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Senate inquiry calls for political donations ban

Major political parties oppose a Greens report that suggests an overhaul of donation rules

A senate inquiry has criticised Australia’s donations and disclosure scheme after a report suggests that there should be sweeping changes to donation laws.

A Greens-initiated parliamentary select committee released the report on Wednesday that looked into the donations regime and its impact on parliamentary elections. The report made 14 recommendations for reform, including a cap on gifts to parties.

Greens leader and committee chair, Richard Di Natale, said the report threw open a curtain on the underbelly of influence peddling in Canberra.

“Sadly this report shows that cash is still king in Australian politics, with big businesses happy to throw millions of dollars at political leaders to buy influence.”

The report recommends introducing a cap on campaign spending and real-time disclosure of donations, which would limit donations to $3,000 per donor.  This would mean a small rise in taxpayer funds to political parties to offset the proposed cap.

Donations from developers, banks, mining companies and the tobacco, liquor, gambling, defence and pharmaceutical industries to political parties and candidates would be banned. Foreign donations would also be made illegal.

“If the Liberals and Labor knock back against these safeguards, it shows their true allegiance lies with corporate Australia, not the Australian people,” the senators said.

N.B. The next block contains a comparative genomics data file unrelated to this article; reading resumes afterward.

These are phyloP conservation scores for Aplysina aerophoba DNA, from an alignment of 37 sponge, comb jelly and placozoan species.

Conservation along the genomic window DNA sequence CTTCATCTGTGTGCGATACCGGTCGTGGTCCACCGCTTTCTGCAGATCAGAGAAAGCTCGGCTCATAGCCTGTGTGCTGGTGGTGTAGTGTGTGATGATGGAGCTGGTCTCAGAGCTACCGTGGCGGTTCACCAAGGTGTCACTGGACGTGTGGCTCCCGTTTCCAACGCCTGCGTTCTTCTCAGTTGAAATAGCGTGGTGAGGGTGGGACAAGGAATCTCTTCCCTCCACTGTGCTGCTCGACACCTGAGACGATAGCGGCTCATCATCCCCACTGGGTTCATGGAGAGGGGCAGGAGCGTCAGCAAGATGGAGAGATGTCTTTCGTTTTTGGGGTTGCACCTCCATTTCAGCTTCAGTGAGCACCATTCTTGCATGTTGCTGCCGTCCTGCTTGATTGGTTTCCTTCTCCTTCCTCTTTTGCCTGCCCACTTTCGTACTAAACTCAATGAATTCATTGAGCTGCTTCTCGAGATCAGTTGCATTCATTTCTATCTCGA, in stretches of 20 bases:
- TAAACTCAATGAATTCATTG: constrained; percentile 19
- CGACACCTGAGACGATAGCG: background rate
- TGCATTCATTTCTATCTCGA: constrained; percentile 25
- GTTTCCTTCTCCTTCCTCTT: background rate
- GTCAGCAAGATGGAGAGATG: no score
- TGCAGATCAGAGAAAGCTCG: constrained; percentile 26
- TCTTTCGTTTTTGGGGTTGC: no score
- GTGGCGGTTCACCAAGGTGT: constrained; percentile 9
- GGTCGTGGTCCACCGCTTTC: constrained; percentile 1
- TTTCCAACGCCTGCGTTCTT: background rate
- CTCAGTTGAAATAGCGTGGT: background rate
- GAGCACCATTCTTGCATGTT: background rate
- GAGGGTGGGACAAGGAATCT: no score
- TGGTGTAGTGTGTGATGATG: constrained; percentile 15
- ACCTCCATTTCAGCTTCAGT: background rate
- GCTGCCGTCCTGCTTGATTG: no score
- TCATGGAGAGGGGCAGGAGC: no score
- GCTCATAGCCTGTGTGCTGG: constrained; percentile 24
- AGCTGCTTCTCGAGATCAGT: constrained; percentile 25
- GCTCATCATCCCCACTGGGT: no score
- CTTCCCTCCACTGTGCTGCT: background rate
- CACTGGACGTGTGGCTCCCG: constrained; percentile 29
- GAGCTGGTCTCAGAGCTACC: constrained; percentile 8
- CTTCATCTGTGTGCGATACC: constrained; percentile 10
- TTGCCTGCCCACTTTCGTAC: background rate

This comes after unions threatened to take the NSW government to court over changes to the donation laws. Premier Gladys Berejiklian announced her government would introduce changes that would more than half what third parties can spend.

This would mean parties would be required to legally identify their expenditures and identify if they influenced voting in electorates within six months of an election.

Unions NSW secretary, Mark Morey, said: “It will constrain the ability of working people to get their message out, unlike the corporations who can campaign endlessly.

“If it constrains our right to free political communication, we will definitely challenge them. We will use whatever means necessary to make sure that we have a voice.”

The report proposes a limit on third party expenditure, with a proviso that any change, “enable continued democratic participation and advocacy, while removing any unfair advantage that can be enjoyed by interest groups with the largest financial resources.”

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